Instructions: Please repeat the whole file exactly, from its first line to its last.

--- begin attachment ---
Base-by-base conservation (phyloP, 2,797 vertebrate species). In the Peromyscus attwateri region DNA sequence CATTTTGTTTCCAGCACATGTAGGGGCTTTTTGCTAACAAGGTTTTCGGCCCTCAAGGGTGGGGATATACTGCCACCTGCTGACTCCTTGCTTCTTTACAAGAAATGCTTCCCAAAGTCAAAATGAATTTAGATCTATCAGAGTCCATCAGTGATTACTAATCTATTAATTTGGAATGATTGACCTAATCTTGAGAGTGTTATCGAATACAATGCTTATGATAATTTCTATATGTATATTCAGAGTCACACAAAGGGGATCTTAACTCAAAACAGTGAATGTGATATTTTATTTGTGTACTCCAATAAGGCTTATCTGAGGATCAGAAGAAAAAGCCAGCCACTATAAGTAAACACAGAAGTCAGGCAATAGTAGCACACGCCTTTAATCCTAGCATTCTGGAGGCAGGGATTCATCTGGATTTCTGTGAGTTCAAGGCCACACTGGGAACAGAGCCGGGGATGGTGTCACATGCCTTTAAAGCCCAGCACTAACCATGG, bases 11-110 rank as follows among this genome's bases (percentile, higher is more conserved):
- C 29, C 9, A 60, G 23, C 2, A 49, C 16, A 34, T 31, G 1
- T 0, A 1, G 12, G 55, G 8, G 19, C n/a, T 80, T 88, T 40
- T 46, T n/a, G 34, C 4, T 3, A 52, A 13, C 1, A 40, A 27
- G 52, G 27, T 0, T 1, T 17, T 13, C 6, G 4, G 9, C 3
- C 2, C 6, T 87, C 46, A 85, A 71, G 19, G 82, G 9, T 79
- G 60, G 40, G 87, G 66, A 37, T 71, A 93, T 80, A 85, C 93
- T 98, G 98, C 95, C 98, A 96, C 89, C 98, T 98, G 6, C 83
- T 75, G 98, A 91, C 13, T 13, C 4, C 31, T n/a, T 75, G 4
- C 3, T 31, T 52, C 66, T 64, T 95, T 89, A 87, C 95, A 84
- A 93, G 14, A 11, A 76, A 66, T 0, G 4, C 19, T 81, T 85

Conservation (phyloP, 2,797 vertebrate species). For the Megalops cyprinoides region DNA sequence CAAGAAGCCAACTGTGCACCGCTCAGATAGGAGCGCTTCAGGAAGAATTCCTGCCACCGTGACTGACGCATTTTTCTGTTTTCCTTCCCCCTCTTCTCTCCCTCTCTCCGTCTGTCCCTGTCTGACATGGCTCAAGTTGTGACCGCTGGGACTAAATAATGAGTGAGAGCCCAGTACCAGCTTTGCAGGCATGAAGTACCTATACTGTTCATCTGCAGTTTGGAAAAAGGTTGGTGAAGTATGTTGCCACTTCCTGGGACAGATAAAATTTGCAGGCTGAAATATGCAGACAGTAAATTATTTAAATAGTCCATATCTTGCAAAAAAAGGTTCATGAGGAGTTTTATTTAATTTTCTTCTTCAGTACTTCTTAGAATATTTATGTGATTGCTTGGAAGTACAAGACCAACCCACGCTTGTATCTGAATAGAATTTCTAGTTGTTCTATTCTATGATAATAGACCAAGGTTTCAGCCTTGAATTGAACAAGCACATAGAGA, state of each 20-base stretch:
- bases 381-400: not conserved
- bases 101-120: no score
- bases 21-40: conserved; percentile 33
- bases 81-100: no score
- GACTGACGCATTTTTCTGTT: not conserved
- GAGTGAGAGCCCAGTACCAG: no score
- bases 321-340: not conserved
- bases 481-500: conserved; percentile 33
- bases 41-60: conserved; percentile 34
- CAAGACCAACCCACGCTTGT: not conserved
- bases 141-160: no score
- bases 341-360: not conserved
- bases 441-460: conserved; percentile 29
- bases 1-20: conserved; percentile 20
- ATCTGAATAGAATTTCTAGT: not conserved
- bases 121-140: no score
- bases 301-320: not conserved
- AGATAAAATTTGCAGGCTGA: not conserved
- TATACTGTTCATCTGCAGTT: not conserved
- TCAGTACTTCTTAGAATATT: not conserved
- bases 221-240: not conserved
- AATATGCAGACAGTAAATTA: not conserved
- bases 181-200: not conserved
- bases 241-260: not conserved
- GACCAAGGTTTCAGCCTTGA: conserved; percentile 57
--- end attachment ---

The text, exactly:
Base-by-base conservation (phyloP, 2,797 vertebrate species). In the Peromyscus attwateri region DNA sequence CATTTTGTTTCCAGCACATGTAGGGGCTTTTTGCTAACAAGGTTTTCGGCCCTCAAGGGTGGGGATATACTGCCACCTGCTGACTCCTTGCTTCTTTACAAGAAATGCTTCCCAAAGTCAAAATGAATTTAGATCTATCAGAGTCCATCAGTGATTACTAATCTATTAATTTGGAATGATTGACCTAATCTTGAGAGTGTTATCGAATACAATGCTTATGATAATTTCTATATGTATATTCAGAGTCACACAAAGGGGATCTTAACTCAAAACAGTGAATGTGATATTTTATTTGTGTACTCCAATAAGGCTTATCTGAGGATCAGAAGAAAAAGCCAGCCACTATAAGTAAACACAGAAGTCAGGCAATAGTAGCACACGCCTTTAATCCTAGCATTCTGGAGGCAGGGATTCATCTGGATTTCTGTGAGTTCAAGGCCACACTGGGAACAGAGCCGGGGATGGTGTCACATGCCTTTAAAGCCCAGCACTAACCATGG, bases 11-110 rank as follows among this genome's bases (percentile, higher is more conserved):
- C 29, C 9, A 60, G 23, C 2, A 49, C 16, A 34, T 31, G 1
- T 0, A 1, G 12, G 55, G 8, G 19, C n/a, T 80, T 88, T 40
- T 46, T n/a, G 34, C 4, T 3, A 52, A 13, C 1, A 40, A 27
- G 52, G 27, T 0, T 1, T 17, T 13, C 6, G 4, G 9, C 3
- C 2, C 6, T 87, C 46, A 85, A 71, G 19, G 82, G 9, T 79
- G 60, G 40, G 87, G 66, A 37, T 71, A 93, T 80, A 85, C 93
- T 98, G 98, C 95, C 98, A 96, C 89, C 98, T 98, G 6, C 83
- T 75, G 98, A 91, C 13, T 13, C 4, C 31, T n/a, T 75, G 4
- C 3, T 31, T 52, C 66, T 64, T 95, T 89, A 87, C 95, A 84
- A 93, G 14, A 11, A 76, A 66, T 0, G 4, C 19, T 81, T 85

Conservation (phyloP, 2,797 vertebrate species). For the Megalops cyprinoides region DNA sequence CAAGAAGCCAACTGTGCACCGCTCAGATAGGAGCGCTTCAGGAAGAATTCCTGCCACCGTGACTGACGCATTTTTCTGTTTTCCTTCCCCCTCTTCTCTCCCTCTCTCCGTCTGTCCCTGTCTGACATGGCTCAAGTTGTGACCGCTGGGACTAAATAATGAGTGAGAGCCCAGTACCAGCTTTGCAGGCATGAAGTACCTATACTGTTCATCTGCAGTTTGGAAAAAGGTTGGTGAAGTATGTTGCCACTTCCTGGGACAGATAAAATTTGCAGGCTGAAATATGCAGACAGTAAATTATTTAAATAGTCCATATCTTGCAAAAAAAGGTTCATGAGGAGTTTTATTTAATTTTCTTCTTCAGTACTTCTTAGAATATTTATGTGATTGCTTGGAAGTACAAGACCAACCCACGCTTGTATCTGAATAGAATTTCTAGTTGTTCTATTCTATGATAATAGACCAAGGTTTCAGCCTTGAATTGAACAAGCACATAGAGA, state of each 20-base stretch:
- bases 381-400: not conserved
- bases 101-120: no score
- bases 21-40: conserved; percentile 33
- bases 81-100: no score
- GACTGACGCATTTTTCTGTT: not conserved
- GAGTGAGAGCCCAGTACCAG: no score
- bases 321-340: not conserved
- bases 481-500: conserved; percentile 33
- bases 41-60: conserved; percentile 34
- CAAGACCAACCCACGCTTGT: not conserved
- bases 141-160: no score
- bases 341-360: not conserved
- bases 441-460: conserved; percentile 29
- bases 1-20: conserved; percentile 20
- ATCTGAATAGAATTTCTAGT: not conserved
- bases 121-140: no score
- bases 301-320: not conserved
- AGATAAAATTTGCAGGCTGA: not conserved
- TATACTGTTCATCTGCAGTT: not conserved
- TCAGTACTTCTTAGAATATT: not conserved
- bases 221-240: not conserved
- AATATGCAGACAGTAAATTA: not conserved
- bases 181-200: not conserved
- bases 241-260: not conserved
- GACCAAGGTTTCAGCCTTGA: conserved; percentile 57